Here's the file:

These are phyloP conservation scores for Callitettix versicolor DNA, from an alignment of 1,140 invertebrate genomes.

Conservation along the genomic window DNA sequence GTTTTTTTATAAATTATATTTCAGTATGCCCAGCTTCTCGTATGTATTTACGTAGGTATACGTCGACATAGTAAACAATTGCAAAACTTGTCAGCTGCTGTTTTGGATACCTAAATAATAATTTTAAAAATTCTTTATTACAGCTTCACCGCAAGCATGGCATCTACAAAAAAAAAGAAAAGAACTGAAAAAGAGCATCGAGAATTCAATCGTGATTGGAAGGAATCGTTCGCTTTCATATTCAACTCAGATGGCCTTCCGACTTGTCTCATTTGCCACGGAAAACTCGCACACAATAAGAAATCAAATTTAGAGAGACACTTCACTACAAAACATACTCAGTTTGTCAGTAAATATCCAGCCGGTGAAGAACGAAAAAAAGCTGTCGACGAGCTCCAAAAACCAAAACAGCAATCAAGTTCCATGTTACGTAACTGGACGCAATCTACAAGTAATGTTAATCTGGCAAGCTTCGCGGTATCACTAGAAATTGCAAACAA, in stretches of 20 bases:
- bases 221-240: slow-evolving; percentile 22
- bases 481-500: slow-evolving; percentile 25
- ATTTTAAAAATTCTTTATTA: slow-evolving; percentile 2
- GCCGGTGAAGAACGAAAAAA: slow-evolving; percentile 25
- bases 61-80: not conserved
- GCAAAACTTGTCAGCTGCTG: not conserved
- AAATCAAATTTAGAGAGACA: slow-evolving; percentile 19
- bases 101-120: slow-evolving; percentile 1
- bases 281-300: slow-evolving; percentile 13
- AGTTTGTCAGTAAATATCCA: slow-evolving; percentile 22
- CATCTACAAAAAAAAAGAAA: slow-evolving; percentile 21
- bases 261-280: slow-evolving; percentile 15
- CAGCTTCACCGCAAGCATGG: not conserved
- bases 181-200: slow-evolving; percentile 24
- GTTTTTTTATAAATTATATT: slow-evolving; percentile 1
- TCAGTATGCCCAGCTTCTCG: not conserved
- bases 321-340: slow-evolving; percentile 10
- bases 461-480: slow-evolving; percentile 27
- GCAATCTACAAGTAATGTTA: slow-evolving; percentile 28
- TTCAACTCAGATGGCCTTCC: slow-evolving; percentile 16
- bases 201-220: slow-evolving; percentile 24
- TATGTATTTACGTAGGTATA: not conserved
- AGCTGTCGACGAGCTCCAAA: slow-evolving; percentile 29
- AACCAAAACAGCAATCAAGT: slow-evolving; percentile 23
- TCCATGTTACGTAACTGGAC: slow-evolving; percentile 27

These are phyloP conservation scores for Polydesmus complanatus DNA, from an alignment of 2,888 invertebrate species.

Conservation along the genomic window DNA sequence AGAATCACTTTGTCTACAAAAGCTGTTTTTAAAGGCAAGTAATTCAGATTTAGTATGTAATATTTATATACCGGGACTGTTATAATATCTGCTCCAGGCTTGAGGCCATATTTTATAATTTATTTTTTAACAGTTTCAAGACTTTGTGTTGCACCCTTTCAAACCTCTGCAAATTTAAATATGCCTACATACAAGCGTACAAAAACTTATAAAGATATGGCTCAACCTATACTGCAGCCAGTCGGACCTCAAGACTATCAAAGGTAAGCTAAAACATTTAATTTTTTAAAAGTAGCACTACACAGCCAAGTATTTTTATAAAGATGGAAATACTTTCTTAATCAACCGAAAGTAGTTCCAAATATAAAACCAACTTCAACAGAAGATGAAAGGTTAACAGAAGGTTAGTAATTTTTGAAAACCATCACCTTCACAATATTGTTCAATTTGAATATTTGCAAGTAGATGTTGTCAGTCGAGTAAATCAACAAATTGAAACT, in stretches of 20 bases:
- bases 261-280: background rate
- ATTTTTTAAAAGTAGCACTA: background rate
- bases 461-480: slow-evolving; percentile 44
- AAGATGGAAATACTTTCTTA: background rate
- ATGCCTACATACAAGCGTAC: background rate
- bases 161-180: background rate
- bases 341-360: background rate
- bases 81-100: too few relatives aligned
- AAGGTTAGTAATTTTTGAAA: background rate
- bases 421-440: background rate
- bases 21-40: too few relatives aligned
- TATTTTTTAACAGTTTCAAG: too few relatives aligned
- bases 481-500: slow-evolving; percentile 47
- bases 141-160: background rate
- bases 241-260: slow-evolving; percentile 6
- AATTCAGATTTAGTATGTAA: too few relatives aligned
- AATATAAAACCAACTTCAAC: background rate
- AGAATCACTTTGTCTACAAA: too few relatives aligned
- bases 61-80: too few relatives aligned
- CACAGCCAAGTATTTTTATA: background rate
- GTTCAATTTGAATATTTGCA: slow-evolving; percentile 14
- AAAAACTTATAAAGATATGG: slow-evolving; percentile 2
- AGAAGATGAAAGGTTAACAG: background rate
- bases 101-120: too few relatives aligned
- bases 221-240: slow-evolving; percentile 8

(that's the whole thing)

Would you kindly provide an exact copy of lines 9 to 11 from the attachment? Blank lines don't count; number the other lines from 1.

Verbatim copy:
- AAATCAAATTTAGAGAGACA: slow-evolving; percentile 19
- bases 101-120: slow-evolving; percentile 1
- bases 281-300: slow-evolving; percentile 13